2. Enamel dysplasia, bony deformity and growth retardation due to deposition in children < 8 yr and pregnancy
  3. Liver toxicity
  4. RTA if medicine is outdated
  5. Venous thrombosis is given IV
  6. Photosensitisation
  7. Vertigo from vestibular dysfunction

Pass: 3


What is the mechanism of action of ciprofloxacin?

  • Synthetic fluorinated analogs of nalidixic acid
    • Earlier forms not systemic antibacterial levels
    • Fluorinated derivates improved serum activity
  • Block bacterial DNA synthesis by inhibiting bacterial topoisomerase II (DNA gyrase) (prevent relaxation of positively supercoiled DNA needed for normal transcription and replication)  and topoisomerase IV (interferes with separation of replicated chromosomal DNA into daughter cells during cell division)

What are the uses of ciprofloxacin?

  • UTIs – norflox, cipro, oflox
  • Bactreial diarrhea –shigella, salmonella, Ecoli, Campyl
  • ST,bone, joint, intra-abdom, respiratory infection
  • GC (cipro, oxflox), chlamydia (cipro)

What are the adverse effects of ciprofloxacin?

  • Nausea, vomiting, diarrhea> h/ache, dizzy, insomnia, rash, LFT abnormalities
  • May damage growing cartilage, cause arthropathy not <18 yrs
  • Tendinitis in adults – risk of tendon rupture
  • Avoid during pregnancy and lactation


What is an antiseptic?

  • chemical disinfectant applied to living tissue (skin, mucous membranes and wounds) which decreases the number of organisms by killing, removing, diluting and has generally low toxicity to tissues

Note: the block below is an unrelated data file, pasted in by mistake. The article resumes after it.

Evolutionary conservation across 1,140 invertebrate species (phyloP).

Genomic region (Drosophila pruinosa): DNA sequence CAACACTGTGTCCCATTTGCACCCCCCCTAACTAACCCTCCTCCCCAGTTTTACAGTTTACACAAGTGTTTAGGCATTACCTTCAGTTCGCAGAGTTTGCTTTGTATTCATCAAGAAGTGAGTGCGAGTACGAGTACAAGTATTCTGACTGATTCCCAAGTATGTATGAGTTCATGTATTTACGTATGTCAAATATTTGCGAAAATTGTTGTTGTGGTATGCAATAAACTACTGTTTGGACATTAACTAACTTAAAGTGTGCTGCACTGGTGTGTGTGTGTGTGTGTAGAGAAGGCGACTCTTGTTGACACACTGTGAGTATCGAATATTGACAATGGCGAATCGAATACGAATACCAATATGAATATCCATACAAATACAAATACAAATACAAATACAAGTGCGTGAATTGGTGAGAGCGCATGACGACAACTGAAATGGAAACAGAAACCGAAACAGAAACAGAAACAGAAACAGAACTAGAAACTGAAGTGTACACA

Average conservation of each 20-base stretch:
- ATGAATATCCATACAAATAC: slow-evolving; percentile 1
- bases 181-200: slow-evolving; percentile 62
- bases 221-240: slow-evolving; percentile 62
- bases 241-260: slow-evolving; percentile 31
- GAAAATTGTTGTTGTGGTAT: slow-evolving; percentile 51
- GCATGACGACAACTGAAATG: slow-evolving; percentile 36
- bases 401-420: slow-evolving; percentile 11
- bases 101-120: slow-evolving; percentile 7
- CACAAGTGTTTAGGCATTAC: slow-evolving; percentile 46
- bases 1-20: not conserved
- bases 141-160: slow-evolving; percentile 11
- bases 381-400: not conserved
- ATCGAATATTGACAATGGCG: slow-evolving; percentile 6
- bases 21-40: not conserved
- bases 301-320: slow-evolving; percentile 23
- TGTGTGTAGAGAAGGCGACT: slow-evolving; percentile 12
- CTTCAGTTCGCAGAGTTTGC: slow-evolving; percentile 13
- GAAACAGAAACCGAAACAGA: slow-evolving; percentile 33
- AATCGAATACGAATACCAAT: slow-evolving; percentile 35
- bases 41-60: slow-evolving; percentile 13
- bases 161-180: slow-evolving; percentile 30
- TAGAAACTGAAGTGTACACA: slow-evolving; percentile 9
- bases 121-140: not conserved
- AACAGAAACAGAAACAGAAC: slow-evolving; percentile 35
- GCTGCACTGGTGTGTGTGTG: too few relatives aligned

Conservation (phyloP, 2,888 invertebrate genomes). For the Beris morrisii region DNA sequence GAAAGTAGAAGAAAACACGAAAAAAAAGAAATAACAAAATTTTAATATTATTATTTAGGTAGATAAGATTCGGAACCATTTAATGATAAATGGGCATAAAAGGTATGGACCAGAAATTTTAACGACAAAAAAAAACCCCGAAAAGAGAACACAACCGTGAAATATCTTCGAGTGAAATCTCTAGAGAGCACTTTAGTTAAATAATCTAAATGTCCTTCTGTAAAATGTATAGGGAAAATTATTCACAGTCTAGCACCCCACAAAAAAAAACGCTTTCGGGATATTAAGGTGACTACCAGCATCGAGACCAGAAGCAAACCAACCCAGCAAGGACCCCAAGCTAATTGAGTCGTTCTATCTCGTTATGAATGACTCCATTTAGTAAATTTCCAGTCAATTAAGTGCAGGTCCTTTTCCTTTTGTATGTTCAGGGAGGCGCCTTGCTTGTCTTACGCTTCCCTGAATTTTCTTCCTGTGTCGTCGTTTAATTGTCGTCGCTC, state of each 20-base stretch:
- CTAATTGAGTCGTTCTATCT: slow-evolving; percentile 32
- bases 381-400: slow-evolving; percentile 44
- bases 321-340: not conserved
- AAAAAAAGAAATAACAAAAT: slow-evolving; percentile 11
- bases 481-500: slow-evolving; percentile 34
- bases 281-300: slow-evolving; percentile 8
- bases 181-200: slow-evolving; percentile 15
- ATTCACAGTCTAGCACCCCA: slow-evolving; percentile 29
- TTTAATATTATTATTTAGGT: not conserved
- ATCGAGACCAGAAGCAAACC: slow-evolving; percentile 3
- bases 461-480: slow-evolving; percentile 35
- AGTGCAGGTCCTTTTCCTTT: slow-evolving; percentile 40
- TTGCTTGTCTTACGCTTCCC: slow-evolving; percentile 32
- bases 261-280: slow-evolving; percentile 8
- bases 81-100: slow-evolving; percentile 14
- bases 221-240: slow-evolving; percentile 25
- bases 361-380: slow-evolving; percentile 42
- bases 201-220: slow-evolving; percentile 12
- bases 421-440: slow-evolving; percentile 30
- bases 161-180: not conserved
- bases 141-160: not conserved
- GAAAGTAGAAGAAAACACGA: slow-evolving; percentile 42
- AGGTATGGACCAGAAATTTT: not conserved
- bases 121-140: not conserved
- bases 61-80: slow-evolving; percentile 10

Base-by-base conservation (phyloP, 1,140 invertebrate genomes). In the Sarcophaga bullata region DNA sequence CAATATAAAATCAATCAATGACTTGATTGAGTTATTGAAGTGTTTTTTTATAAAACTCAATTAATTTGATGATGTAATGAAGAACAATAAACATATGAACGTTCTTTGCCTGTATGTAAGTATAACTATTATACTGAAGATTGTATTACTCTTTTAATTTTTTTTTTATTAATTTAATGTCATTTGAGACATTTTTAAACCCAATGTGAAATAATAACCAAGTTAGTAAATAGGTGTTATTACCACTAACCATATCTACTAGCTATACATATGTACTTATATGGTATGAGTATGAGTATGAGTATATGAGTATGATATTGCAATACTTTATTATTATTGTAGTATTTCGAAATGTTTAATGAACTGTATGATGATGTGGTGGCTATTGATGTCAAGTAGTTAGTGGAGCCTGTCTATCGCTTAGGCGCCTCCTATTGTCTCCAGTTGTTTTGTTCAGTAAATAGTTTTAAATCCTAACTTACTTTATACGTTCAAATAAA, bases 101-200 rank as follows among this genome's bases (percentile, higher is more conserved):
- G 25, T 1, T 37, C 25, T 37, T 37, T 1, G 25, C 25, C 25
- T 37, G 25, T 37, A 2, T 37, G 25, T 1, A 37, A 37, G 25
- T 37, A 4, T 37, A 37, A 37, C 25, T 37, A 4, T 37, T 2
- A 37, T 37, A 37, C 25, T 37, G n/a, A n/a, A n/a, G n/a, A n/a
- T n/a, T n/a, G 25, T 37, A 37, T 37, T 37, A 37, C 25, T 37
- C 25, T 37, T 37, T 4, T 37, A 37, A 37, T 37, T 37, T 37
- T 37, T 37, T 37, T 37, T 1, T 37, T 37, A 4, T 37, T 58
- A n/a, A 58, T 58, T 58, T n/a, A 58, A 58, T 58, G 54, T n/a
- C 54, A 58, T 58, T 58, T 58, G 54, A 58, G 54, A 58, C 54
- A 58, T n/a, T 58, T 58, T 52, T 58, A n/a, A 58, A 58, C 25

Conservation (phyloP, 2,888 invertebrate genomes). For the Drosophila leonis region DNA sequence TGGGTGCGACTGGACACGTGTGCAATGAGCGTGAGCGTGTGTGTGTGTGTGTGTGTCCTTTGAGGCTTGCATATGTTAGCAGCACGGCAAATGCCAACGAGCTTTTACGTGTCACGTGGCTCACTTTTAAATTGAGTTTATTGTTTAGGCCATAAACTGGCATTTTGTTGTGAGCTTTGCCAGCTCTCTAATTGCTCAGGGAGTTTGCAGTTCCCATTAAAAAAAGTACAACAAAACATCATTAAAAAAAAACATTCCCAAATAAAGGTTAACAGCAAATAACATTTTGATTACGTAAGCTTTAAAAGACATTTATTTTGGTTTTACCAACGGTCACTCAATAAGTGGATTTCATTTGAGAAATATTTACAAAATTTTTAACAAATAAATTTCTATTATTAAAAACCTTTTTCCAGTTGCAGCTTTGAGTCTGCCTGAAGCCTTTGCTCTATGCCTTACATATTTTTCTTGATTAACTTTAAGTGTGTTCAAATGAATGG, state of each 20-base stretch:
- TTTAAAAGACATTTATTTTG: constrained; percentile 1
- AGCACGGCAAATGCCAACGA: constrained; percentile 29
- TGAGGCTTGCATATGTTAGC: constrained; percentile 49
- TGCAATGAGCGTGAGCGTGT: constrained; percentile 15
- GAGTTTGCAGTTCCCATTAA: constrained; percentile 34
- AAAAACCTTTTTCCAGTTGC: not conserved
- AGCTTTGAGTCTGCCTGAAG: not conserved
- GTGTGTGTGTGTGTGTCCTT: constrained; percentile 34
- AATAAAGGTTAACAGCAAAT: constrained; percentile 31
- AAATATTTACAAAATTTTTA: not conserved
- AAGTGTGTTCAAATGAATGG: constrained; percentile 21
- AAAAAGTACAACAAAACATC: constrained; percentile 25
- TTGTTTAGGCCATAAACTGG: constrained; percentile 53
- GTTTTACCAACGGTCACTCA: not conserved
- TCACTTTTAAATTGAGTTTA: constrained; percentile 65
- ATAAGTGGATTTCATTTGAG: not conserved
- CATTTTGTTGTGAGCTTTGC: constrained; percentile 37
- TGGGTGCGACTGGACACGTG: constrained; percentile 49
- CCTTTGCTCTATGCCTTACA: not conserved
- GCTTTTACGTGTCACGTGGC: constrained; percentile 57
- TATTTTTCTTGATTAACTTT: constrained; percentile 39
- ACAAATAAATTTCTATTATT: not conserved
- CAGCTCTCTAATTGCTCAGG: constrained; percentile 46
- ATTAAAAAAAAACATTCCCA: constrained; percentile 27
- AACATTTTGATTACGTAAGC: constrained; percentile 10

Pass: 2/3 mechanisms

Describe the actions and uses of chlorhexidine?

  • Low skin sensitising or irritating capacity; oral toxicity low (poorly absorbed from the alimentary tract)
  • Active against bacteria (most effective against G pos cocci), mycobacteria, moderate against fungi & viruses
  • Not inhibited by blood or organic products

When is chlorhexidine contraindicated?

  • Middle ear surgery (causes sensorineural deafness),
  • Neurosurgery as neural toxicity
  • Allergy


Name some macrolide antibiotics?

Erythromycin, azithromycin ,clarithromycin, roxithromycin

Pass: 2 examples

What is their mechanism of action?

Inhibits protein synthesis via binding to SOS ribosomal RNA and blocks aminoacyl translocation and the formation of initiation complexes

Pass: Protein synthesis and ribosomes

What organisms are usually sensitive to macrolides?

Gram positive: eg pneumococci, staphylococcus Mycoplasma, legionella, chyamydia and some mycobacteria Gram negative : neisseria, bordatella pertussis, bartonella, campylobacter
Treponema pallidum

Pass: At least 3